Hawk Host’s solutions work for everyone from web entrepreneurs looking for shared hosting to small businesses that need cloud and VPS solutions. Whether an individual wants to register a domain or a business wants to migrate to cloud web hosting, Hawk Host has the tools they need.

Evolving Alongside an Ever-Changing Industry

Over the last 14 years, the hosting market has changed dramatically. Hawk Host has thrived by paying close attention to these changes and updating its products so its customers always have access to the industry’s best solutions.

“Back in the day, it was easy to provide relatively few resources while charging customers high rates,” Brian said. “That was good for us because it gave us a niche — our prices were lower than the competition.”

Bullet points listing reasons to choose Hawk Host

Hawk Host remains competitive in the crowded hosting industry by insisting on providing reliable, high-quality services.

That started to change as the market became saturated. Price wars ensued and costs became uniform across the industry. Being the cheapest was no longer a differentiator. As a result, Hawk Host has had to continually evolve.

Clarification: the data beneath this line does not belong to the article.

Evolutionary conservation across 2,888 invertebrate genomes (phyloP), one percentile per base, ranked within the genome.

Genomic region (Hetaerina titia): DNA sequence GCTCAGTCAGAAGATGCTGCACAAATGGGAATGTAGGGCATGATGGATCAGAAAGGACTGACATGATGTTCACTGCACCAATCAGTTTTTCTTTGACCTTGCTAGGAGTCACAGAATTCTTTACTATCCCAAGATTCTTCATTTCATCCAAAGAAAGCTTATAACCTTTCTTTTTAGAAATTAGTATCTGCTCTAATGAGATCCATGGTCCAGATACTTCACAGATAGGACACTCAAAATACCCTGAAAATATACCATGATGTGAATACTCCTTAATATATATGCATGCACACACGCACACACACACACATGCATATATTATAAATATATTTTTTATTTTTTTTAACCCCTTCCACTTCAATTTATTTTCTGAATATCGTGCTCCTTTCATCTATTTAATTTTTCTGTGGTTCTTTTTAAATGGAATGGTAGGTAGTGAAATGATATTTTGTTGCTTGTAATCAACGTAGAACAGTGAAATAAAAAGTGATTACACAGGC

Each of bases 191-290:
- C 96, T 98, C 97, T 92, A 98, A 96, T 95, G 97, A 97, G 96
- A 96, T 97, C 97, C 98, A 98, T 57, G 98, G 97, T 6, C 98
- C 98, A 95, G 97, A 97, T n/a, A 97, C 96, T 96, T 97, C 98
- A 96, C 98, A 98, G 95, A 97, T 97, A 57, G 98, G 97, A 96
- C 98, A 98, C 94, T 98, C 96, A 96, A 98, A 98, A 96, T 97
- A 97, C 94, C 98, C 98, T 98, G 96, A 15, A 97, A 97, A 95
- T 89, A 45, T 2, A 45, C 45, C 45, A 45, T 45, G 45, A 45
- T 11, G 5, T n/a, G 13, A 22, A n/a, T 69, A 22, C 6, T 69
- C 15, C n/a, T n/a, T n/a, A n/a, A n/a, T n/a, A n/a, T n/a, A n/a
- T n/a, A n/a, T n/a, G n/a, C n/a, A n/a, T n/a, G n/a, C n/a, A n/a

“Our prices have to be at a point where our customers can’t understand how we make money. And we have to do everything just as well as our competitors, while also developing solutions they don’t have,” he said. “There are just a ton of hosting businesses, and the only way to bring in new clients is to offer the whole kit and caboodle.”

Addressing the Needs of a Diverse Customer Base

Another thing that has changed is the kind of customer who uses hosting services. A decade ago, most people looking into hosting were developers and tech entrepreneurs who appreciated super-technical tools. But Brian told us that has changed.

“Today, a lot of our customers are not very technical,” he said. “But our Founders still are! Both Tony and Cody are nerds and have been from the beginning. That’s why our products are always on the cutting edge but are also practical for different use cases.”

Throughout Hawk Host’s history, Tony and Cody have been quick to adopt powerful new tools. They used LiteSpeed web servers and Cloud Linux long before the solutions became industry standards.

“When Cloudflare opened its partner program, we were one of the first to sign up,” Brian said. “We were still a very young company, but the opportunity seemed too interesting to pass up. We’ve never been afraid to jump into a beta.”

This attitude was an advantage when Hawk Host’s customers were just as tech-savvy as its Founders. But now that its customers aren’t quite as excited about testing every new tech trend, it can be a risky strategy.

Hawk Host mascot flying a plane with a banner that reads "Cloud Plans Now Active"

Hawk Host offers an array of web solutions, including shared, VPS, and cloud hosting.